Of Navratra Thalis, Indian Men and the Earth Hour

This week has been significant in terms of the events that have occured and given me plenty to muse over. Environment and climate change has clearly been the most talked about phenomena in recent months, hogging quite a bit of newsprint. The thought that we’re living in a fragile enviroment and we need to protect it, was echoed in the psyche of people with an ‘overwhelming’ participation in the Earth Hour on 28th March 2009. While all this is very fine and long due, I can’t get over the irony of the fact that over one lakh villages are still unelectrified in India and hence this whole hullabaloo of Earth Hour is actually lost on them. Talk about extremes!
This post is going to be rather disconnected I’m afraid, as it does not follow one thought but three of them. And what’s more, there’s no connection between them. So the next thing I ‘talk’ about is the Navratra or rather the food people eat during this period. With all that oily stuff in the dinner plates, and the snacking on potato wafers whenever one feels peckish, it somehow turns the very logic of fasting on its head! Five stars hotels and restaurants outdo one another in offering their clients the choicest of Navratra thalis- that quintessential Indian plate with numerous offerings in small bowls, complete with a sweet dish-juxtaposing the spiritual with the material. Isn’t that convenient or what?!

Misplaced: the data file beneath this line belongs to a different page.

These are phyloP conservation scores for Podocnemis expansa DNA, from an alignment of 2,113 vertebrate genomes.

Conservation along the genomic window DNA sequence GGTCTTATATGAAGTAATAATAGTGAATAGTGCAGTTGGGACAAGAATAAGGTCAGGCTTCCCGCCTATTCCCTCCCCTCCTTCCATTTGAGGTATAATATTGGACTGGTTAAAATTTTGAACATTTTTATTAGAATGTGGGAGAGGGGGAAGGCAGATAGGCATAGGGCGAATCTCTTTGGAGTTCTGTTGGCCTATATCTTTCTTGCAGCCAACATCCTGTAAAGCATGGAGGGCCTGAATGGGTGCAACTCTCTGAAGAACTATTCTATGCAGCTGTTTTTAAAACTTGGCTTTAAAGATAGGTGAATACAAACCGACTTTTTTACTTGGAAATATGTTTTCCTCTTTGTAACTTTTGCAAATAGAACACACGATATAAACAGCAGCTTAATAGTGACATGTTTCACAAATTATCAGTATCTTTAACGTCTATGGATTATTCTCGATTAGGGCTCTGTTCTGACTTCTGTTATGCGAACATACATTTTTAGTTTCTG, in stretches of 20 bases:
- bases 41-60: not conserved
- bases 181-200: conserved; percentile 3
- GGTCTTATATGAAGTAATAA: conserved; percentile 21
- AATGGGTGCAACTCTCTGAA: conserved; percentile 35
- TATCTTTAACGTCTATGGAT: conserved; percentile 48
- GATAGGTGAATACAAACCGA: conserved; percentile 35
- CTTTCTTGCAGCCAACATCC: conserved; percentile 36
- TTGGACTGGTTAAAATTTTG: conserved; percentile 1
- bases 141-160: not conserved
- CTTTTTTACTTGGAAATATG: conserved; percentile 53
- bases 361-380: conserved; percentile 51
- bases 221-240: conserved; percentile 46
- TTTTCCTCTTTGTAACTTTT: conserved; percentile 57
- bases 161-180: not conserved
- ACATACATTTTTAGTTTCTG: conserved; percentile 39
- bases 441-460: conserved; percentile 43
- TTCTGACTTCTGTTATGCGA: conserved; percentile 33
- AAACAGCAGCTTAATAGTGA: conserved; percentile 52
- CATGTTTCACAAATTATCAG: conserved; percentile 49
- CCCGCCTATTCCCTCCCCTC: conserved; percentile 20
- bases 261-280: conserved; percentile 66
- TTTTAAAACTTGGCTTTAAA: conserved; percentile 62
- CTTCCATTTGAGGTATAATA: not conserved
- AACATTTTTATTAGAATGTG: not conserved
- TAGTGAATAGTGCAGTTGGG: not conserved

So I finally get to that topic of Indian ‘purush’ who has been bashed endlessly in various newspaper columns, college discussions, chat shows and what have you. What is it about them that makes you cringe when you think of them as a collective entity? Sure, there are some wonderful men out there in my family, among my friends, colleagues and acquaintances and men I don’t even know personally. But when I think of the word or rather two words ‘Indian man’, I picture those numerous lecherous glances being thrown my way with that implicit abuse “you aurrrrat!”. The other day I had gone to a couple of banks to enquire about a loan. The response from the two men sitting behind their clerical desks was interesting. While, one of them turned his head sideways to talk to me (he probably thought he was being respectful by not looking at me), the other quite refused to look at me on my face but concentrating somewhere lower (ladies, take your guess!). Crossing my arms in front of me didn’t really help. After all, I was just a lone ‘aurat’ without a male to accompany me.